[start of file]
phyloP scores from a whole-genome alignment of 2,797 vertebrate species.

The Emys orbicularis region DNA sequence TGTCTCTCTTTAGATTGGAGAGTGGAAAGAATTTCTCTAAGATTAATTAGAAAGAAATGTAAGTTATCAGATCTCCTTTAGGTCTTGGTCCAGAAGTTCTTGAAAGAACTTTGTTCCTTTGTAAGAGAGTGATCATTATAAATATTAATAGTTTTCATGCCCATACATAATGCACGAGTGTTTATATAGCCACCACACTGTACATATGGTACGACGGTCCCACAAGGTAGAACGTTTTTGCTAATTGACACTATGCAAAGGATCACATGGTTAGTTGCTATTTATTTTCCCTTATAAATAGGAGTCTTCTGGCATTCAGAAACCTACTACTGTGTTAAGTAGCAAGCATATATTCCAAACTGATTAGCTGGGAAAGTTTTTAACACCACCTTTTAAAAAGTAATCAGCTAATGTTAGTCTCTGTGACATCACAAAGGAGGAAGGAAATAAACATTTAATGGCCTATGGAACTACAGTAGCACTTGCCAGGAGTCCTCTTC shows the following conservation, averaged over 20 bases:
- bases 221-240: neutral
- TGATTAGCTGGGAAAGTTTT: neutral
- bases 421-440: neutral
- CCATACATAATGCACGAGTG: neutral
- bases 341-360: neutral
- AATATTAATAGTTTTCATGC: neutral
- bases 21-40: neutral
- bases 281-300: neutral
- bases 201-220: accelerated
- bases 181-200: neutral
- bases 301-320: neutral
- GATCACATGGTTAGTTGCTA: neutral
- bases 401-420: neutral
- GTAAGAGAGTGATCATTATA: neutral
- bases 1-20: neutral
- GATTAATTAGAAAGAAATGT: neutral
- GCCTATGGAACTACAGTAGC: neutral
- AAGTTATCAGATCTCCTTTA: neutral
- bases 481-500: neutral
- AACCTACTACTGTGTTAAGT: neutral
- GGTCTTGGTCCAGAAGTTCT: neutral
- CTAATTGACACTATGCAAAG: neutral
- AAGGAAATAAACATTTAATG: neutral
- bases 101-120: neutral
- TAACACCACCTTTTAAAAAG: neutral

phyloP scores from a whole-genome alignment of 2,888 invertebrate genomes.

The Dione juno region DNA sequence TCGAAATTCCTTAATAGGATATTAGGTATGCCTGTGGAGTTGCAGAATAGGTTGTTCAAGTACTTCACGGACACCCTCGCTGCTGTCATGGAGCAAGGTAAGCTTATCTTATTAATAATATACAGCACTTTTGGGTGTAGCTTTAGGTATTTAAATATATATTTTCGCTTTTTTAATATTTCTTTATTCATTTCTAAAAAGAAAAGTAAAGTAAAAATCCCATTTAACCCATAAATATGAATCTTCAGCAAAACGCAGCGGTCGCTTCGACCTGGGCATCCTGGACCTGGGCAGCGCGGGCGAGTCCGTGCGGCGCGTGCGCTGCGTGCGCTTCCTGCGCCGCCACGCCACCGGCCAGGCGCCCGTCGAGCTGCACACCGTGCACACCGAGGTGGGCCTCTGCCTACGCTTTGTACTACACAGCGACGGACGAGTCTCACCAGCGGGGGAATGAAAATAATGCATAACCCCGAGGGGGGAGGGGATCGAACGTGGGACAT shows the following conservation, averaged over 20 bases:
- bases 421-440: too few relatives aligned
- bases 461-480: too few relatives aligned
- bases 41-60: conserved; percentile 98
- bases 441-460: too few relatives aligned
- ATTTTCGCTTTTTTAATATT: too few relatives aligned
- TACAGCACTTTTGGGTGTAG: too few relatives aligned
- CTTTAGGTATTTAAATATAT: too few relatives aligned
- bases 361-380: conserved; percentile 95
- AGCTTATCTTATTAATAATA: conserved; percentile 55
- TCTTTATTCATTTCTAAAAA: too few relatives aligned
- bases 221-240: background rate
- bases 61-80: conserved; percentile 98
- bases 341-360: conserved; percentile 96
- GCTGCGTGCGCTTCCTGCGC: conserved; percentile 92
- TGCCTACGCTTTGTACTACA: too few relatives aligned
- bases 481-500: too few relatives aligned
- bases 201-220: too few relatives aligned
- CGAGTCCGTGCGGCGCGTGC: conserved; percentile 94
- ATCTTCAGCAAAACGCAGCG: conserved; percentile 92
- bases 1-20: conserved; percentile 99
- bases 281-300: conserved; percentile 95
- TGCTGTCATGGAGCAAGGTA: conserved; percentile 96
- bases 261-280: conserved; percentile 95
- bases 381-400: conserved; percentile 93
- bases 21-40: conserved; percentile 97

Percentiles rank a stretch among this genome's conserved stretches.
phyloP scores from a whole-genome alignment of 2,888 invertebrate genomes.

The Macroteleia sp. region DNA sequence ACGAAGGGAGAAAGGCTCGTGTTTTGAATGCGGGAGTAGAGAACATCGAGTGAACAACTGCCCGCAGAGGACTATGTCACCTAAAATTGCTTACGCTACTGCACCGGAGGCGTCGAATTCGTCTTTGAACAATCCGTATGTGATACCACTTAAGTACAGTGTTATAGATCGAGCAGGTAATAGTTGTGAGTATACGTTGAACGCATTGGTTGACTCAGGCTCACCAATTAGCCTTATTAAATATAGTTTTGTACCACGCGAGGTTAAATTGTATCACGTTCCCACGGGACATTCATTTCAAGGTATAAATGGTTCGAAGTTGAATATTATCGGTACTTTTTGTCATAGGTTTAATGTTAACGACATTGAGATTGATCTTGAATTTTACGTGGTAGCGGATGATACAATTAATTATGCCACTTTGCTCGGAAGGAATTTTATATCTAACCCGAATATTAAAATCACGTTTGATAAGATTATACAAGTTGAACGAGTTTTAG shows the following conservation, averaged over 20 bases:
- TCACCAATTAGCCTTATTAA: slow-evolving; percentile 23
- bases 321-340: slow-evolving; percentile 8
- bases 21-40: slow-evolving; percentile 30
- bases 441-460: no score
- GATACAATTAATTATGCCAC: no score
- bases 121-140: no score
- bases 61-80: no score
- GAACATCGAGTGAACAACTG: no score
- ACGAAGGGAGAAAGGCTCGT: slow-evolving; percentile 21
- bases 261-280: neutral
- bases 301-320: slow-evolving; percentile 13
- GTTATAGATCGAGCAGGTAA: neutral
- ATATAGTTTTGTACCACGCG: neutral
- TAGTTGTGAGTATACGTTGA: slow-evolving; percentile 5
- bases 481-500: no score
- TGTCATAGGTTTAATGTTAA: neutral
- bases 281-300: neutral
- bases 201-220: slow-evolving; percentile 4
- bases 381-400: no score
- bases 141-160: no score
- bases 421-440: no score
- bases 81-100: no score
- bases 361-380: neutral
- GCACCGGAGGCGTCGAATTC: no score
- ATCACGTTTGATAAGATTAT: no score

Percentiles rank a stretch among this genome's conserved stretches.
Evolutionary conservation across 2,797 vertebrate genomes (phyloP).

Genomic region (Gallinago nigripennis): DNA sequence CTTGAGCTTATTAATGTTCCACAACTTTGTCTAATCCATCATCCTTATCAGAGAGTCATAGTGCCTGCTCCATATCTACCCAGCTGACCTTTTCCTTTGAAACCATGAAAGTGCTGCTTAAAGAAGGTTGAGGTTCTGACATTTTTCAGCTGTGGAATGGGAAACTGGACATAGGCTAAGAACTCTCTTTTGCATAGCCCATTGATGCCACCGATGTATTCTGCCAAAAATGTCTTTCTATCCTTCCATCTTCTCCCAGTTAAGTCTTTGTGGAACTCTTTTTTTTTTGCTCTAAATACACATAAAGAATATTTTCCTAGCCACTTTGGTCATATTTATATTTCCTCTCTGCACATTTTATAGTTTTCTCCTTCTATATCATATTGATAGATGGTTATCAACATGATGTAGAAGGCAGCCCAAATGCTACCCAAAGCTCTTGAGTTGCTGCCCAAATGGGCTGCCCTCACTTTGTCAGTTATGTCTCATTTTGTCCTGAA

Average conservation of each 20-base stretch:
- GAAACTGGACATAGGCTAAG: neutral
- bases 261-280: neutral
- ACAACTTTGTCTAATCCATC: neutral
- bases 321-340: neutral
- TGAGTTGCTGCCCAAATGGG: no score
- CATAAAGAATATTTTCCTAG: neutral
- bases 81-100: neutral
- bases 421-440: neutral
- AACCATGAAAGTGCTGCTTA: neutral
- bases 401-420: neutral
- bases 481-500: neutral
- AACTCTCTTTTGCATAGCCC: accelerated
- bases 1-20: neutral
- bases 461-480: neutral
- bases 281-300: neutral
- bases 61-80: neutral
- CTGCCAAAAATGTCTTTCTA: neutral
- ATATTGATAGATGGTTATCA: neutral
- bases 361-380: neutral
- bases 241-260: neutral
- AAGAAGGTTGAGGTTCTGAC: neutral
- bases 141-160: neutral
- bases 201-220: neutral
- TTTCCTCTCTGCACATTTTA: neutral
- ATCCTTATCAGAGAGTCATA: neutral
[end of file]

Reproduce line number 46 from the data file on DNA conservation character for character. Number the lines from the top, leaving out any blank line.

- bases 201-220: too few relatives aligned